VHeadline editor & publisher Roy S. Carson writes:
News of stormy weather in the hallowed halls of Venezuela's Foreign Ministry (MRE) is, of course, nothing new to this writer given the latest reports that the Chancellry has become a convulsive hive of discontent. Some even venture to say that it is in a state of total anarchy with "boys and girls" attempting to play the role of senior diplomats without the necessary experience or qualifications for the roles they need to play.
Needless to say, Venezuelan diplomacy has always been a power-play, but reports now claim that the mice are rampant while the cat, Foreign Minister Nicolas Maduro is most times away, clocking up frequent flier airmiles on incessant trips abroad.
All of this must, of course, play like the 'Sound of Music' to watchful ears in the US State Department, to hear that 30-year-old Eric Malpica Flores (a relative of the Foreign Minister's wife, Cilia Flores -- who just happens to be Speaker in the National Assembly) is the man in charge of MRE Human Resources, Director General of Administration & Services AND the Executive Secretariat all at one fell swoop ... it's even said that he has a 'part-time' job in charge of finances at the National Assembly to while away his morning hours.
Soul destroying, many say!
All the while, however, there's a growing resentment in the diplomatic corps as they see administrative norms and established codes of protocol disappear down the tube. Unwavering loyalty, particularly to Chavez' re-shaping of the domestic political scene, comes first before any thought of Venezuela, the sovereign country that diplomacy is supposed to serve. But the politicization of the Foreign Ministry has gone strangely askew since it would appear the 'enemy within' has been included while others are excluded solely on presumptions based on tittle-tattle more than substantive evidence.
Conspiracies abound in a climate of back-stabbing suspicions with devious personalities gaining ground, abuse of privilege upon abuse of privilige. Due process and protocol set aside at the flimsiest of excuses. Ambassador Americo Dias Nunez' appointment was, for example, published in the Gaceta Oficial (Legal Gazette) even before the National Assembly (AN) had had opportunity to approve his portfolio and there are even suggestions that the Foreign Service is being populated by diplomats selected by an Accion Democratica (AD) activist in liaison with the opposition's US-backed NGO Sumate!
Elsewhere, there are accusations of large-scale malfeasance and outright fraud with internal auditing at the Foreign Ministry. A protocol official stands informally accused of having run up massive bills of $ thousands for 'luxury services' at the Melia Caracas Hotel. Disturbing news is also surfacing of improprieties at the Venezuelan Embassy in Washington DC which sources say will be "explosive" once/if someone with Executive courage decides to grasp the hot potato.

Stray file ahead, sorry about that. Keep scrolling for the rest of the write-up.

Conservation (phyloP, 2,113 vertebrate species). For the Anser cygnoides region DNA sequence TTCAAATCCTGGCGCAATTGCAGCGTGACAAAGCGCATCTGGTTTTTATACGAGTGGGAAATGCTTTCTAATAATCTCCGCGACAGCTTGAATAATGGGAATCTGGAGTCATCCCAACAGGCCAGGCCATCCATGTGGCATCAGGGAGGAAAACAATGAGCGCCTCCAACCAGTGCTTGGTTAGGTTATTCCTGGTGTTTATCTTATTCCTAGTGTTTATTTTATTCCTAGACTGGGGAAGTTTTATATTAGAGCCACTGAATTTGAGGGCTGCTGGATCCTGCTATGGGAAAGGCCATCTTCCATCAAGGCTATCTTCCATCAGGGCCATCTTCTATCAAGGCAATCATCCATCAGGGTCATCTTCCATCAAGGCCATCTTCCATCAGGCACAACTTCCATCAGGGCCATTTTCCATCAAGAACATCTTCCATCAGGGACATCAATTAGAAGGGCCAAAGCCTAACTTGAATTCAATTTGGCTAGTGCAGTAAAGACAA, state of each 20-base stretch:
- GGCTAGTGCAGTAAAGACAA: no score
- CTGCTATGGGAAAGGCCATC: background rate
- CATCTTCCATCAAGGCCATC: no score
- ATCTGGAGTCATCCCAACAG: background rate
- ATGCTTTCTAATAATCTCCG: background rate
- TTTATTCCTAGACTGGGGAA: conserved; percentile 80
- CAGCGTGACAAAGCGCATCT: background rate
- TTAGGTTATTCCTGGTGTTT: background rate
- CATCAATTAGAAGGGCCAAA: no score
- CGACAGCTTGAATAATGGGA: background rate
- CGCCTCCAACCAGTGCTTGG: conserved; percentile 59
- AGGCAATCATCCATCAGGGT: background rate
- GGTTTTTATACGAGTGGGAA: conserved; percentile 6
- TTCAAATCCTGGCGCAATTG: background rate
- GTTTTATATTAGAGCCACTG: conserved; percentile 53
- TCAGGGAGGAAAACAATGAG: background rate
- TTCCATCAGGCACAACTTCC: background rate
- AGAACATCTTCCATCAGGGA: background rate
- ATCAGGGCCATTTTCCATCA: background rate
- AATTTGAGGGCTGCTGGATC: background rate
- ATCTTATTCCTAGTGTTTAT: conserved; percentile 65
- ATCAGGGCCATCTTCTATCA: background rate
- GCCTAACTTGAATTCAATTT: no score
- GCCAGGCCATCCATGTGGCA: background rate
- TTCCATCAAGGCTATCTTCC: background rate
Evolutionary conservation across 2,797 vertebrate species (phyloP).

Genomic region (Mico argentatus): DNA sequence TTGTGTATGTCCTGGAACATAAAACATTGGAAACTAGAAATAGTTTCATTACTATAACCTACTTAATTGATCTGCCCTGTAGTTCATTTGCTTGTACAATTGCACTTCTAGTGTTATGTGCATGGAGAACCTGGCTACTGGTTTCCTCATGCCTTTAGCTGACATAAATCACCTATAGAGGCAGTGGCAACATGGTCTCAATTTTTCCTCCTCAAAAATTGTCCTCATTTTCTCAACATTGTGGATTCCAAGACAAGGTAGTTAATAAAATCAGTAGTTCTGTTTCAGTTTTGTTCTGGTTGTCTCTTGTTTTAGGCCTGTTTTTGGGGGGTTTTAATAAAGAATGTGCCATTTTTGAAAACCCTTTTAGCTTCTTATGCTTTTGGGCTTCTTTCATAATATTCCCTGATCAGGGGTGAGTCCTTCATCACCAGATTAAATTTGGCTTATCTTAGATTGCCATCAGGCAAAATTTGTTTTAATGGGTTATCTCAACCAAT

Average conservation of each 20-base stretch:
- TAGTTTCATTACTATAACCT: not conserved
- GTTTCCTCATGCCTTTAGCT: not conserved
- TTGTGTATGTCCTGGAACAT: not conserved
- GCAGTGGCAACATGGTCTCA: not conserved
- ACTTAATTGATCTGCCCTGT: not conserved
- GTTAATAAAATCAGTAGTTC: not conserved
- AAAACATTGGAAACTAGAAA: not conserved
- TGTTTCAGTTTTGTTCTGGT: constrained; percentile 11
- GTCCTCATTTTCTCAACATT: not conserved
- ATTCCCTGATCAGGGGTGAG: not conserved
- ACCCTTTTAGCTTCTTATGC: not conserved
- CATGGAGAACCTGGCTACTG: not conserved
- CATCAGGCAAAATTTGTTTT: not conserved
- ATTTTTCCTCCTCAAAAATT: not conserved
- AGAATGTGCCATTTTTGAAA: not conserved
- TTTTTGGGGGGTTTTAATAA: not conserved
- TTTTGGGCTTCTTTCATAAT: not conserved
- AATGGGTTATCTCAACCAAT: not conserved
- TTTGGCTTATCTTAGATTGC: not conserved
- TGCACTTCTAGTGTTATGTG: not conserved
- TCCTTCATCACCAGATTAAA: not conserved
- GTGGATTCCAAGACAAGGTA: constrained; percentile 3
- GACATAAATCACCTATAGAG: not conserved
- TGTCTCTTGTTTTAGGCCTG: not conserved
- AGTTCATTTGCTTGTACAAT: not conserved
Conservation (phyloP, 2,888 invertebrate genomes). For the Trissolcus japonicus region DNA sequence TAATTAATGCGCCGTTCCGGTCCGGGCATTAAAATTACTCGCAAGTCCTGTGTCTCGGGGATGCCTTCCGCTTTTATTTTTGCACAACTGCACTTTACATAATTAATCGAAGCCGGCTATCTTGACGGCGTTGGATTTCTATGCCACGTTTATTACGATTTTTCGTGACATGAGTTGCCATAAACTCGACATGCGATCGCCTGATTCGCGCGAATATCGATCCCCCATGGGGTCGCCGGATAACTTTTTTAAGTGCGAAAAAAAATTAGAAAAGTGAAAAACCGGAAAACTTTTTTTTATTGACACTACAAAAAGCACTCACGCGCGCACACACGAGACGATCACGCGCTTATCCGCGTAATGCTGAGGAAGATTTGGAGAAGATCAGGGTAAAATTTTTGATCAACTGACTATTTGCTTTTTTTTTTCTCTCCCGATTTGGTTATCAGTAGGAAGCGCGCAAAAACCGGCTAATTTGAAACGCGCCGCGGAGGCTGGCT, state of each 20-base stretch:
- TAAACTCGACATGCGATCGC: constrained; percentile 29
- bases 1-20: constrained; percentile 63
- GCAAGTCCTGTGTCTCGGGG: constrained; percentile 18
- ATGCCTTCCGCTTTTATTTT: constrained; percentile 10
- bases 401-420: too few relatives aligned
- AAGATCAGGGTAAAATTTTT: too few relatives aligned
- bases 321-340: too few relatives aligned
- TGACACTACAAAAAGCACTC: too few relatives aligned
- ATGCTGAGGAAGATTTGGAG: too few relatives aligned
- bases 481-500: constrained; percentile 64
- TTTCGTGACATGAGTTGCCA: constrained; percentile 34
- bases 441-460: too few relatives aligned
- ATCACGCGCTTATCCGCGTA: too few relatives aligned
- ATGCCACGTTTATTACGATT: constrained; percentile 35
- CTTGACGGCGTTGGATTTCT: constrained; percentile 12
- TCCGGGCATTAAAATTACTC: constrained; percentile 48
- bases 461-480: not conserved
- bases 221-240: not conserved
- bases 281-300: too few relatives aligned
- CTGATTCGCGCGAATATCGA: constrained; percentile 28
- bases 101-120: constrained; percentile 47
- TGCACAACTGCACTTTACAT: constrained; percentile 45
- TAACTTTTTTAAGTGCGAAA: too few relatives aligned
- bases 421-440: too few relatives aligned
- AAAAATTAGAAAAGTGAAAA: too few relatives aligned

The now probably out-of-control problem at the Venezuelan Foreign Ministry appears to be with false-flagged 'Chavistas' who only pay lip-service to President Hugo Chavez Frias' projections for a democratic and egalitarian revolution and political process for the Venezuelan people. The new cadre of suddenly well-paid government officials hase begun to take on the worst aspects of their predecessors under the Accion Democratica/COPEI pseudo-democracy which followed on the overthrow of the last military dictatorship in the fifties.
The dilemma is that the Foreign Ministry's woes are indeed repeated across the political landscape in Venezuela, having infiltrated each Ministry in turn with complacency, malfeasance, corruption and fraud.
What had begun as an army of revolutionaries fired with the enthusiasm of Chavez as their leader has now grown complacent with recent personal riches and has even found ways to secure even greater personal benefit than that they had probably imagined from the system when they had had fond memories of clutching AK47 as they defended the beaches from the invading US Marines.
What to do? Is, indeed, there anything that can be done ... for it may already be too late!
Certainly, President Hugo Chavez Frias needs to act decisively now to deal with the rot before it gains further ground ... for, undealt with, the cancer that is corruption will continue to suffocate the best laid plans of mice and men!
Roy S. Carson
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